In this game, you yawned and recorded whether Maggie yawned in response. Yawning in dogs can be an indicator of stress, but we were measuring something different - social yawning. The rationale behind this game is that even as young children, we laugh when we see someone laughing, and we cry when we see someone in distress. Our ability to "catch" the emotions of others is called emotional contagion. A common form of emotional contagion is yawning. If you see, hear or even think about someone yawning, you will probably feel an irresistible urge to yawn.
Maggie did not yawn in response to your yawn, but this is not surprising. Although dogs are one of the few species besides humans that contagiously yawn, there is variation among dogs. Data from several research groups shows differing results, but our preliminary data shows that only 20% of dogs yawn contagiously.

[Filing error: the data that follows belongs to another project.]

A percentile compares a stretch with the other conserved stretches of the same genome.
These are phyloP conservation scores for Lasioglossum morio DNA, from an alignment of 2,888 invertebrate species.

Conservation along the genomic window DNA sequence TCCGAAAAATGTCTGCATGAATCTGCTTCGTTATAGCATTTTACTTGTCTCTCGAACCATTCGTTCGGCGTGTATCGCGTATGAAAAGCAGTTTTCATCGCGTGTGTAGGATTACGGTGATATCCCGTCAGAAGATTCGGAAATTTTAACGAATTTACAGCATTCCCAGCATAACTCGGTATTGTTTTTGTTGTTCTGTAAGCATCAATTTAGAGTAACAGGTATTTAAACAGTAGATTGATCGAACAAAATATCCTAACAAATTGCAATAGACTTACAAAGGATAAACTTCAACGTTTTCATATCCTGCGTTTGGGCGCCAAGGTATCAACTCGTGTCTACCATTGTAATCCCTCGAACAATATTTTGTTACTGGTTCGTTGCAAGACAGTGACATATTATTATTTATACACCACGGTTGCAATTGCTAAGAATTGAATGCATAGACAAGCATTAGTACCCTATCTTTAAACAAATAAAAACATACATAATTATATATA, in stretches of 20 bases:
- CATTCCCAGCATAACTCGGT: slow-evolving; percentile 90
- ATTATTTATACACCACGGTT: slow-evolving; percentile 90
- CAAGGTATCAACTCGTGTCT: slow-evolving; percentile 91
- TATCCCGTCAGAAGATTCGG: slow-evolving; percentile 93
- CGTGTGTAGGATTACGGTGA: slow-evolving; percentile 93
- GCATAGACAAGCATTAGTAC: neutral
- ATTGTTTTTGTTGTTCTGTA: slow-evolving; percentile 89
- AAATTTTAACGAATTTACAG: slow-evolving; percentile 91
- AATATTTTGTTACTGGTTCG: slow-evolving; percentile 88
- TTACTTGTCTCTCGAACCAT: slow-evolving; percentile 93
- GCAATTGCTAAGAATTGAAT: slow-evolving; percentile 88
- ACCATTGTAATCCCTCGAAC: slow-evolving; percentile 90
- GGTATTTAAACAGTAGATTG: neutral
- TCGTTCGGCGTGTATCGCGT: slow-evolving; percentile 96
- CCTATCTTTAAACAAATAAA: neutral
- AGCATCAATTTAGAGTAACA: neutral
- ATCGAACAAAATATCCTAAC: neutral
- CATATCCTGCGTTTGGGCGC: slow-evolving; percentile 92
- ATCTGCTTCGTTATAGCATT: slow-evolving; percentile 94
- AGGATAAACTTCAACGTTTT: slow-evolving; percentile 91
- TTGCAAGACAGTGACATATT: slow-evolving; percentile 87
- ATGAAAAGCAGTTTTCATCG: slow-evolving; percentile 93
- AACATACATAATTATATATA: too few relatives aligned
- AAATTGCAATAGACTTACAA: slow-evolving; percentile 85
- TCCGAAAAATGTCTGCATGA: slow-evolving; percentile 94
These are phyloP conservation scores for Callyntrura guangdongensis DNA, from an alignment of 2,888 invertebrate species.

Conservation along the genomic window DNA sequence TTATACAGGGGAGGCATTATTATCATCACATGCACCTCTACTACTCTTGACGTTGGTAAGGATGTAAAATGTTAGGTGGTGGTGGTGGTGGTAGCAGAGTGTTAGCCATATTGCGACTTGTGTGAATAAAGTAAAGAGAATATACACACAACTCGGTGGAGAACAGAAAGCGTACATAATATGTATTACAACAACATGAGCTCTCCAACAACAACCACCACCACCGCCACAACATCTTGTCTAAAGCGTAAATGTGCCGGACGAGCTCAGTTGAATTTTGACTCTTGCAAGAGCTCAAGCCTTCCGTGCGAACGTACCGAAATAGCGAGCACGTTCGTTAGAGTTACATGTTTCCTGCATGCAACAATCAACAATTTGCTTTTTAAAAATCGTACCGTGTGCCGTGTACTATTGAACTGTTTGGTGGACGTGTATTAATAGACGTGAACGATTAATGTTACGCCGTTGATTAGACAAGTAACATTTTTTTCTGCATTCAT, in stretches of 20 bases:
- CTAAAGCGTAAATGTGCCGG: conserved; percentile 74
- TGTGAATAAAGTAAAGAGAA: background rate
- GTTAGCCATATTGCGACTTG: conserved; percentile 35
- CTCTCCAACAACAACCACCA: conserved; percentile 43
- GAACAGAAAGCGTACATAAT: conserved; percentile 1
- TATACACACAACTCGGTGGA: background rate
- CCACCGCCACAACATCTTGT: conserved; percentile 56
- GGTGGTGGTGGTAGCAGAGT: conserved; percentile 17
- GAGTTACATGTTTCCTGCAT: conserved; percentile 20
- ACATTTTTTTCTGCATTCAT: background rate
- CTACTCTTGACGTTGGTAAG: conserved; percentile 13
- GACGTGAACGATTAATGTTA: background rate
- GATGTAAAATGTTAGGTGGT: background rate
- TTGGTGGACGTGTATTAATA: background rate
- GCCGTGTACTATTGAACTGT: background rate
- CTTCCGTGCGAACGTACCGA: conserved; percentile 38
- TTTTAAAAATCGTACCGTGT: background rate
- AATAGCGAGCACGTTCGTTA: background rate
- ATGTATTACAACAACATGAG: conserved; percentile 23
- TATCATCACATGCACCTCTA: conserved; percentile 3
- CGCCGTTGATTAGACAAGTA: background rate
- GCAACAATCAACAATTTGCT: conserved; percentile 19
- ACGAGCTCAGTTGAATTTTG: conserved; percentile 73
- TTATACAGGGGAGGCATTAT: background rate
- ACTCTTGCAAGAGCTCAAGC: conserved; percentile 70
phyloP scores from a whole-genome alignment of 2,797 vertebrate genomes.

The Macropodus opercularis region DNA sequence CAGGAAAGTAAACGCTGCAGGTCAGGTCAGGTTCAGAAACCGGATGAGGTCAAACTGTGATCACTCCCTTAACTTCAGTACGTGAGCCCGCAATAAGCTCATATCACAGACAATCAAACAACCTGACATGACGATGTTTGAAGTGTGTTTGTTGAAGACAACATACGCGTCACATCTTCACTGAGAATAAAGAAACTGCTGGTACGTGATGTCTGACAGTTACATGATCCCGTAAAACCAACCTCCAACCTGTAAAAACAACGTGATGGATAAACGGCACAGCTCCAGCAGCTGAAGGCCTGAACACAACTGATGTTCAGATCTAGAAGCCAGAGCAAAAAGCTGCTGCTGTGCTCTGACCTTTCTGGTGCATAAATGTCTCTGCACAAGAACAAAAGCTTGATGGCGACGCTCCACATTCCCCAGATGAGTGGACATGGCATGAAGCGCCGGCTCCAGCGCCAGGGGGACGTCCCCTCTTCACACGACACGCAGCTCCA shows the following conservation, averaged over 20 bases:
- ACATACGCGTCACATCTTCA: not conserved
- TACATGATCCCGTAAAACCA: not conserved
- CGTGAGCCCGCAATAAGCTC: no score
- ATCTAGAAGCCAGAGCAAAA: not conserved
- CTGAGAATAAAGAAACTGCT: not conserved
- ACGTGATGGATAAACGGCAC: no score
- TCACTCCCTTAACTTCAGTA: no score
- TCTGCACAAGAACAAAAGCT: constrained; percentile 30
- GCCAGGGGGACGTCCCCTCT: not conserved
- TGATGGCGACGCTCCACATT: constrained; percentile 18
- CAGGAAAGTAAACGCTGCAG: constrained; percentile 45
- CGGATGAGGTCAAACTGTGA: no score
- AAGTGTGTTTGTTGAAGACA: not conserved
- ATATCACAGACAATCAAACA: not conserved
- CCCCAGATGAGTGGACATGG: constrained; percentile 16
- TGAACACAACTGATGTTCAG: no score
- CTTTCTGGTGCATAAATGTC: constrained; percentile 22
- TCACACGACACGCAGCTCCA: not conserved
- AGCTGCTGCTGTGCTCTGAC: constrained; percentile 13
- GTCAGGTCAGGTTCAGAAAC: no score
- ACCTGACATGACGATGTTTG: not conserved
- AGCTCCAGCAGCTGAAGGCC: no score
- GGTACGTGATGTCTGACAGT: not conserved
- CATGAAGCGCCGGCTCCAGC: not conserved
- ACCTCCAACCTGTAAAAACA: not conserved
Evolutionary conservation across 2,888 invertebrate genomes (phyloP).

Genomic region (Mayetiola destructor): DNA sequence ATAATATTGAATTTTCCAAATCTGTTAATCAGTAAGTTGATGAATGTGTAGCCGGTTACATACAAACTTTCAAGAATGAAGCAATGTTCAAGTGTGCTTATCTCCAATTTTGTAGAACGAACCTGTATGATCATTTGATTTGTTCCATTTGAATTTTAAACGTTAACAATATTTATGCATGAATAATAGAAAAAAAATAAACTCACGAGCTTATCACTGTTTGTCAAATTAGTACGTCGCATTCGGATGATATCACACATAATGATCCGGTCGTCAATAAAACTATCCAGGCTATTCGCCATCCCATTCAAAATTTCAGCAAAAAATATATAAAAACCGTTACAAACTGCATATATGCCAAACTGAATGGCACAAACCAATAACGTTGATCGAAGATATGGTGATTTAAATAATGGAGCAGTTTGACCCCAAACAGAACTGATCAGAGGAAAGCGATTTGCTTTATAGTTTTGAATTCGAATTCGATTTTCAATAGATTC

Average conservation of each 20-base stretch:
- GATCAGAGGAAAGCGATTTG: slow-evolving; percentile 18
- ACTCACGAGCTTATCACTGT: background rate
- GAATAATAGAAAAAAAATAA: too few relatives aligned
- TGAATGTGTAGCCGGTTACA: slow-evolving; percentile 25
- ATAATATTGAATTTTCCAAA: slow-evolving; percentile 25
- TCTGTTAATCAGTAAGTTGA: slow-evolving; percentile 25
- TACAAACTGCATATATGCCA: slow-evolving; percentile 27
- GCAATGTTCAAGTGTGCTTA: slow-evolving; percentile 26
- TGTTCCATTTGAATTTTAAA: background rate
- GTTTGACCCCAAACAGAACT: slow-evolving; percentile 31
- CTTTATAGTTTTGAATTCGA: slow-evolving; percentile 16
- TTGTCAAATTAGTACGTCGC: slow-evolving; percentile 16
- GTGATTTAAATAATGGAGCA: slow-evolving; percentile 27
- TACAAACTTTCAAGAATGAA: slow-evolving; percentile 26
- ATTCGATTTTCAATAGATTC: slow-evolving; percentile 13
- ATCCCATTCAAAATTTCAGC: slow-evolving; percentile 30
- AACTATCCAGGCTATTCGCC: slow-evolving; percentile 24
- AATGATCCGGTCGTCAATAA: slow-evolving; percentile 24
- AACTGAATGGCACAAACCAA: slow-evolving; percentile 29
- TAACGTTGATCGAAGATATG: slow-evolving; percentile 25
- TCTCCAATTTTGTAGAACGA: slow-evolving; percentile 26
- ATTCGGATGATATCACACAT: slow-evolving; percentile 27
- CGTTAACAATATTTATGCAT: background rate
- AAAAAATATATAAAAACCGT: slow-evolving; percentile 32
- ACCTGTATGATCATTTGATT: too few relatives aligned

Eye Contact Game
Dogs can even be better than aspirin. Children in a hospital reported that their pain was four times less when they played with a dog than when they spent the same time relaxing.
In this game, you timed how long Maggie held your eye contact. Before babies can hug or speak, they use eye gaze to bond with their mothers. Research with dogs has shown that a similar phenomenon may happen with owners and dogs. Owners whose dogs stared at them for longer had significant increases in the hormone oxytocin. Oxytocin, also known as the "hug hormone," is related to feelings of bonding, pleasure and affection.
Judging by the extraordinary length of time Maggie spent gazing soulfully into your eyes, you probably often find her staring at you for no reason. You might wonder if Maggie is trying to tell you something, like she is hungry, needs to go to the bathroom or has an opinion on what to do over the weekend. But Maggie may not want or need anything - she may be just hugging you with her eyes.